Thursday, September 4, 2008

How Hillary Clinton Derailed Her Career - Part I

For corporate executives everywhere, Senator Hillary Rodham Clinton’s failure to win the Democratic nomination for President of the United States is a classic tale of how not to onboard into a new position.

Upwardly mobile professionals can learn a lot from her experience.

Leading a national political campaign was a new role for her. And with any new role, there are certain proven steps that when managed well help ensure career success, but when managed badly, can bring disaster.

Examining how she handled those steps provides a case study in career management.

Assume nothing

According to Roger Simon, the chief political columnist for Politico.com, as early as 2006 following her successful re-election to the Senate, Hillary and her supporters had their eye on the upcoming presidential election.

They did so, he reports, because they believed she was a lock for the Democratic nomination in ’08. That assumption drove their actions, turned out to be false and contributed to her defeat.

People fail in new jobs for a series of predictable reasons. Chief among them is that they don’t fully understand the requirements of what they need to do or it takes them too long to finally figure it out.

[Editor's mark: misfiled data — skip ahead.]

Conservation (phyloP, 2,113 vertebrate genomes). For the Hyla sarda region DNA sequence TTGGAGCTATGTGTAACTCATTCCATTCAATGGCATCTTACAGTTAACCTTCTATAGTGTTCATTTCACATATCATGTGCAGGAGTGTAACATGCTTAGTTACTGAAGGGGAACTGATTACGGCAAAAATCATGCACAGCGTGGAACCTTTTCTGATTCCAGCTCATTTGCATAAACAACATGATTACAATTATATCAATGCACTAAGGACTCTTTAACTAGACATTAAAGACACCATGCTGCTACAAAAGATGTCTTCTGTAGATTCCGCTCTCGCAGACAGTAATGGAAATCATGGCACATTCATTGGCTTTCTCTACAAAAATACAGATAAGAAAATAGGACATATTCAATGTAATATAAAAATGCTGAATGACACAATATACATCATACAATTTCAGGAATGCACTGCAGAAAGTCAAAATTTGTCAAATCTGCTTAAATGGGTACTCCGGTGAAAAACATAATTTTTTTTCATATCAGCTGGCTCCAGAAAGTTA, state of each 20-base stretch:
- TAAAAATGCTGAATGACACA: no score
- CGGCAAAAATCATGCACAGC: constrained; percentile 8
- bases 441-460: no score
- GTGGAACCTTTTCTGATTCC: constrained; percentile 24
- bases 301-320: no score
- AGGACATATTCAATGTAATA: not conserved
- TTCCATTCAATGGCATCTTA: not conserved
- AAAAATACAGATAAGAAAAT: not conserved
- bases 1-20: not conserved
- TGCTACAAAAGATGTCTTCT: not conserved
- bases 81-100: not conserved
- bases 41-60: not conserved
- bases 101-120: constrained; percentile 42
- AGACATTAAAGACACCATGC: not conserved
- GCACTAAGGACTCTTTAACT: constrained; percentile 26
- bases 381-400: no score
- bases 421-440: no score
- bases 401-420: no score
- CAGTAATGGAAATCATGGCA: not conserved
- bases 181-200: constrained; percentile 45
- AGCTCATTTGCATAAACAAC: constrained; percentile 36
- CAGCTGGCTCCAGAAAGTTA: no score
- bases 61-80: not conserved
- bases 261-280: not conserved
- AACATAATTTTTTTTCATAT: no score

Because she assumed that her nomination was inevitable, she misread the requirements needed to succeed. Then she compounded that error by building her campaign on that miscalculation.

And while it’s fine to have assumptions – even strong ones – it’s a career derailing mistake to allow yourself to believe those assumptions are true until after you’ve completed your assessment.

It looks like Hillary may have put them in the wrong order.

“Leave your assumptions at the door,” is the most important piece of advice you can get when beginning a new job.

Assess everything

Conducting a clear-eyed and non-emotional assessment of the situation is the first step any executive needs to take when beginning a new job. It’s from that assessment that everything else flows.

But according to Simon, Hillary allowed hubris and emotions to cloud her judgment and influence her assessment.

Because she assumed she’d win, her assessment of the situation – the most critical part of ensuring success – was flawed. It caused her to not ask all the right questions of all the right people.

Being thorough and unbiased is what the assessment phase is all about. Not doing that effectively is a prime cause of career derailment among those taking on new roles.

Senator Clinton is testament to that.

There's more

Coming to a new challenge without succumbing to assumptions and being diligent in the assessment phase are two of the critical elements needed to successfully onboard into any new role.

Hillary had difficulties with these steps and warning lights were flashing even before her campaign approached Iowa. We'll look at some of the other key onboarding steps and see how she managed them in the next post.

1 comment:

nyer1969 said...

Good stuff! Like the case study approach.

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